Business / Technology

Internet helping big data improve daily life

(China Daily) Updated: 2014-08-12 13:21

Internet helping big data improve daily life

A technician (left) introduces Baidu's cloud service at the 5th China Cloud Computing Conference, which was held in Beijing. Through analyzing the search requests on Baidu Map, a service used on computers and mobile devices, Baidu can help predict traveling trends and assist transportation departments in better managing traffic. [Photo/China Daily]

Big data is often known as next-generation technology, but attempts made by large Chinese Internet firms have shown that the technology is not that far from today's everyday life.

Internet helping big data improve daily life

Baidu to be buying, doing more mobile applications

Internet helping big data improve daily life
Shenzhen-based Tencent Holdings Ltd, one of China's largest Internet companies, is working on a system to rate people's creditworthiness using their social networking relationships. Through big data technology, your social networking friends, along with the "likes" you get from them, are evaluated and quantified and become an influential asset for your credit score.

Meng Zhaoli, chief economist with Tencent Institute for Internet and Society, a think tank that studies the Internet's influence on laws, policies and economies, is a firm believer that Chinese companies will become a major force driving the world's big data wave.

"The biggest asset Chinese companies have is the country's large Internet-loving population," said Meng, who has followed China's technology, media and telecom sector for more than a decade.

Compared with Western firms, which enjoyed an advantage in the personal computer-based Internet era, Chinese companies have shown strong growth momentum in the mobile Internet era.

"Not only does China have a large number of mobile Internet users, but the way that Chinese netizens use mobile phones in every aspect of their life is the fundamental reason that China will become a world leader in big data," she said.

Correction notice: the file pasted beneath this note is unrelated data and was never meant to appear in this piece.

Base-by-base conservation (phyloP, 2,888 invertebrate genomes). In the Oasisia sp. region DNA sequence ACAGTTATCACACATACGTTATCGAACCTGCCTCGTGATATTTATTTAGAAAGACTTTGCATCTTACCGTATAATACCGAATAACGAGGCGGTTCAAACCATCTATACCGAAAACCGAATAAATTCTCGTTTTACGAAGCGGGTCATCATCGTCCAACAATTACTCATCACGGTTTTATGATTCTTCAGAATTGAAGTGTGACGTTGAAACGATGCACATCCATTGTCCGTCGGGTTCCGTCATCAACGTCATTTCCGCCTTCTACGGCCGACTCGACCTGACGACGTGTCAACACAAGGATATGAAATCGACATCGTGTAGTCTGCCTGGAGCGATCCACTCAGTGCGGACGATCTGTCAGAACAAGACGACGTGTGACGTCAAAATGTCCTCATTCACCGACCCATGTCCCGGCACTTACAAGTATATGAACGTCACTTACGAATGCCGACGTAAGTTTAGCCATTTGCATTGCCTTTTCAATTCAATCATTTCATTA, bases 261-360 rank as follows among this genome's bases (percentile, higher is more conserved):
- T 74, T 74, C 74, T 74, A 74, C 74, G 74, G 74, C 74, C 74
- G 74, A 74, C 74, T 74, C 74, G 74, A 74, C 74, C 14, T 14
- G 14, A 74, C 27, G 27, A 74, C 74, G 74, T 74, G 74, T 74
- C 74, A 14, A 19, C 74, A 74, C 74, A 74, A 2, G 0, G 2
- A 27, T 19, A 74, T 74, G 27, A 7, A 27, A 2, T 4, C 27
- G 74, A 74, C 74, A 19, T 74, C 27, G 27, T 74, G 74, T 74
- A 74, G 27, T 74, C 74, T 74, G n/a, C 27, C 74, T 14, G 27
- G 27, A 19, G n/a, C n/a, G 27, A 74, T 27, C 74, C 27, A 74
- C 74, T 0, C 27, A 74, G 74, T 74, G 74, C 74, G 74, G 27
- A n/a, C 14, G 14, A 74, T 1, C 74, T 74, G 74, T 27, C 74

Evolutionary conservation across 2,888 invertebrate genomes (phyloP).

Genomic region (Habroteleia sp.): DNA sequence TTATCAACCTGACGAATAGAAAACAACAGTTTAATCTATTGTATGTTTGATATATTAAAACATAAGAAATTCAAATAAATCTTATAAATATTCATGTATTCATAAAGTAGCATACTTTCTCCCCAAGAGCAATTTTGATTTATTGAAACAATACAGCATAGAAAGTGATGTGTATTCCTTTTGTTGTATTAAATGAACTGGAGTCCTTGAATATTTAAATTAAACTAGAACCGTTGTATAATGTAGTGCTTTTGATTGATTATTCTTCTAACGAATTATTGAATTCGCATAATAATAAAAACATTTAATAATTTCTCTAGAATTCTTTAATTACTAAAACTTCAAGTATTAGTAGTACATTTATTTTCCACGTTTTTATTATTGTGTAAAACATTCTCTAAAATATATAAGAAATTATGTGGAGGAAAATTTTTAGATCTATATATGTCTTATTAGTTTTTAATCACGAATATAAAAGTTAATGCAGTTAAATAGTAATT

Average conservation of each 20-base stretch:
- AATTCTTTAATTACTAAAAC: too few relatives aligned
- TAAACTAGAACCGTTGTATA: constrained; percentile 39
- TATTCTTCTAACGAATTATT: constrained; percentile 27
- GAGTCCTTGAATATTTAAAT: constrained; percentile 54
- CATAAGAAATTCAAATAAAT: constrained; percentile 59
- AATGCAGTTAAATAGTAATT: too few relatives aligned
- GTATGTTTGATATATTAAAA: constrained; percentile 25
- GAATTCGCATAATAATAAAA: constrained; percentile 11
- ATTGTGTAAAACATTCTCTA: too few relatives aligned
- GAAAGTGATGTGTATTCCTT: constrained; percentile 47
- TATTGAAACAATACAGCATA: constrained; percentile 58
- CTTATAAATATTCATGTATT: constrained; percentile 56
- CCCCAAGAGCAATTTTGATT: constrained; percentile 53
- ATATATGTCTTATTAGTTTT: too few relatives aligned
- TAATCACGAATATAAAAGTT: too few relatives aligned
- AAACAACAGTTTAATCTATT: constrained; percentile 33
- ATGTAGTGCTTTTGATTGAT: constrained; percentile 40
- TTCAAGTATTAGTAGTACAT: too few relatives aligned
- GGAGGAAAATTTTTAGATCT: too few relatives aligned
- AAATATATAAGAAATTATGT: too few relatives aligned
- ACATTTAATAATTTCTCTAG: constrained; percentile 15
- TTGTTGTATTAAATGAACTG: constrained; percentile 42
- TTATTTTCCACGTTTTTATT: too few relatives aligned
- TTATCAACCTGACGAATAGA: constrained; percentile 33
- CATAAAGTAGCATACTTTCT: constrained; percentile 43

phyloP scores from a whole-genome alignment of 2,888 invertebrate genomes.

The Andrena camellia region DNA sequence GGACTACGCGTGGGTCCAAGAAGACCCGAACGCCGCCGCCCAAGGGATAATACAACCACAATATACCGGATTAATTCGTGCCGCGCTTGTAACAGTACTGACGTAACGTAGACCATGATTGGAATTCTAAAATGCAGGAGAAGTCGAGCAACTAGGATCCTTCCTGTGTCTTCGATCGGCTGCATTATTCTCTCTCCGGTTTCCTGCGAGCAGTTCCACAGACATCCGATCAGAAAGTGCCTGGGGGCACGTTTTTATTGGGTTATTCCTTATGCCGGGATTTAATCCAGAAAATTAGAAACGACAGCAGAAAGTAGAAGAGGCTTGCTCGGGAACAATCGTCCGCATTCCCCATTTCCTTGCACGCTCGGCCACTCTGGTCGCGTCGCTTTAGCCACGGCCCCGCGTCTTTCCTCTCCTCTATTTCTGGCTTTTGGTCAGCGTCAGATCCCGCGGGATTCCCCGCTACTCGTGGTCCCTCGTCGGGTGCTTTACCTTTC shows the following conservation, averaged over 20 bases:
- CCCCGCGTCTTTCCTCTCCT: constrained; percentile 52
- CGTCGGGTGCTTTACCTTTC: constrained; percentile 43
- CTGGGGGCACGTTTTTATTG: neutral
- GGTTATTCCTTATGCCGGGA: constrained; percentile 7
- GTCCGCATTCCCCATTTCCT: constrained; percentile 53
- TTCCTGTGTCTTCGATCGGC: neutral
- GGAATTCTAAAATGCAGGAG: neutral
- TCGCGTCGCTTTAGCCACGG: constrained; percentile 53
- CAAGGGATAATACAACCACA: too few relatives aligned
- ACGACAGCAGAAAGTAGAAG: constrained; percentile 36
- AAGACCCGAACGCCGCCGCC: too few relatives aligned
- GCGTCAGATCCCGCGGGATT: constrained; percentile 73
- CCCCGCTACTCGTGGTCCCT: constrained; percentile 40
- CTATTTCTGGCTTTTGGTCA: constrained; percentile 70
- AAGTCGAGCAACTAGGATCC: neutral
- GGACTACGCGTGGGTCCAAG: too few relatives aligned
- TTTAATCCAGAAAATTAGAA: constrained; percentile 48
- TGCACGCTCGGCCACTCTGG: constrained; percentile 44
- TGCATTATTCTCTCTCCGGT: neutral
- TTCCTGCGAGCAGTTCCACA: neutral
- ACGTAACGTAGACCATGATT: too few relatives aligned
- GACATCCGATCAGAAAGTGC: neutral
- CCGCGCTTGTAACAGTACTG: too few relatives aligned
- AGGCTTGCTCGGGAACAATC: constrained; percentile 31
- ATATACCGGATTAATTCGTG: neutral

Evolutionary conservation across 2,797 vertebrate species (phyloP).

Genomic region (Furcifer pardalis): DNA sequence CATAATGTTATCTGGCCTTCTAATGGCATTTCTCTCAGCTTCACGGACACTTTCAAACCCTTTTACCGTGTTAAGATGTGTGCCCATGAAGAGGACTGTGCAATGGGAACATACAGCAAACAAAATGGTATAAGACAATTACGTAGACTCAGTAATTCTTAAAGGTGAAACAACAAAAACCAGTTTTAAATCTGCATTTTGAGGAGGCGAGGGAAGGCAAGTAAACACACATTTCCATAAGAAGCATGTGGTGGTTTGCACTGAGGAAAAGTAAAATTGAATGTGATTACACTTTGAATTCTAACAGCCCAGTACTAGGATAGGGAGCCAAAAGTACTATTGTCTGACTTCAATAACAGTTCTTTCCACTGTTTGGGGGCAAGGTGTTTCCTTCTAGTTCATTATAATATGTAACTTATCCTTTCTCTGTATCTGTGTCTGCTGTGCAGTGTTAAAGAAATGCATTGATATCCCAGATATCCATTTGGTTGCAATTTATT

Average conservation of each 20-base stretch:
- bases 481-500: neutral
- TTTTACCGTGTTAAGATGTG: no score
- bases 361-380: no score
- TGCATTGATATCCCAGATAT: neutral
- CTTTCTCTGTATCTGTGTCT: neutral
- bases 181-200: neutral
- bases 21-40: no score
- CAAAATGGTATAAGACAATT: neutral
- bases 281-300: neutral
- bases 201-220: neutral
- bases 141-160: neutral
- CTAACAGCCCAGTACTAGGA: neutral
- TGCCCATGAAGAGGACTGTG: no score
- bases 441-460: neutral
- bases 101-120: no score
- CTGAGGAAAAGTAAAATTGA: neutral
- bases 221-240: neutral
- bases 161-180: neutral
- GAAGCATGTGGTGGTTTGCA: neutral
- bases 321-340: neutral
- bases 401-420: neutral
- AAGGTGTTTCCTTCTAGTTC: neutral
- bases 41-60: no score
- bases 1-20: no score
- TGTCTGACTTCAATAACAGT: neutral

The latest statistics from the China Internet Network Information Center, a government-backed administrative body, showed that Chinese netizens totaled 632 million at the end of June, and 527 million of them logged onto the World Wide Web on their smartphones.

Through analyzing the search requests on Baidu Map, used on computers and mobile devices, China's search giant Baidu Inc already offers a service to predict traveling trends and help transportation departments better manage traffic.

Examining the connection between the price of goods sold online and China's official consumer price index, Alibaba Group, the country's largest e-commerce company, has succeeded in predicting CPI months earlier than the National Bureau of Statistics.

But rather than challenging traditional industries, big data technology is mainly a tool to improve the efficiency and accuracy of traditional methodologies, Meng said.

She used the population census as an example, saying that the time-honored way of doing a census is to take samples and then do the survey. With people migrating and with the process being lengthy, census results usually are delivered several years later.

"But if you use data generated by netizens, you don't need to do sampling, and the data is real time," Meng said.

Despite its advantages, however, big data is not going to spread across China overnight, she said. "The technology itself is not the issue here. How to get people's permission to use their private data and how to build a mechanism to make organizations share their data with each other are the top challenges."

She said data-intensive industries, such as finance and insurance, were among the first to embrace big data technology. But for the technology to make inroads to more conservative sectors, such as healthcare, will require government support.

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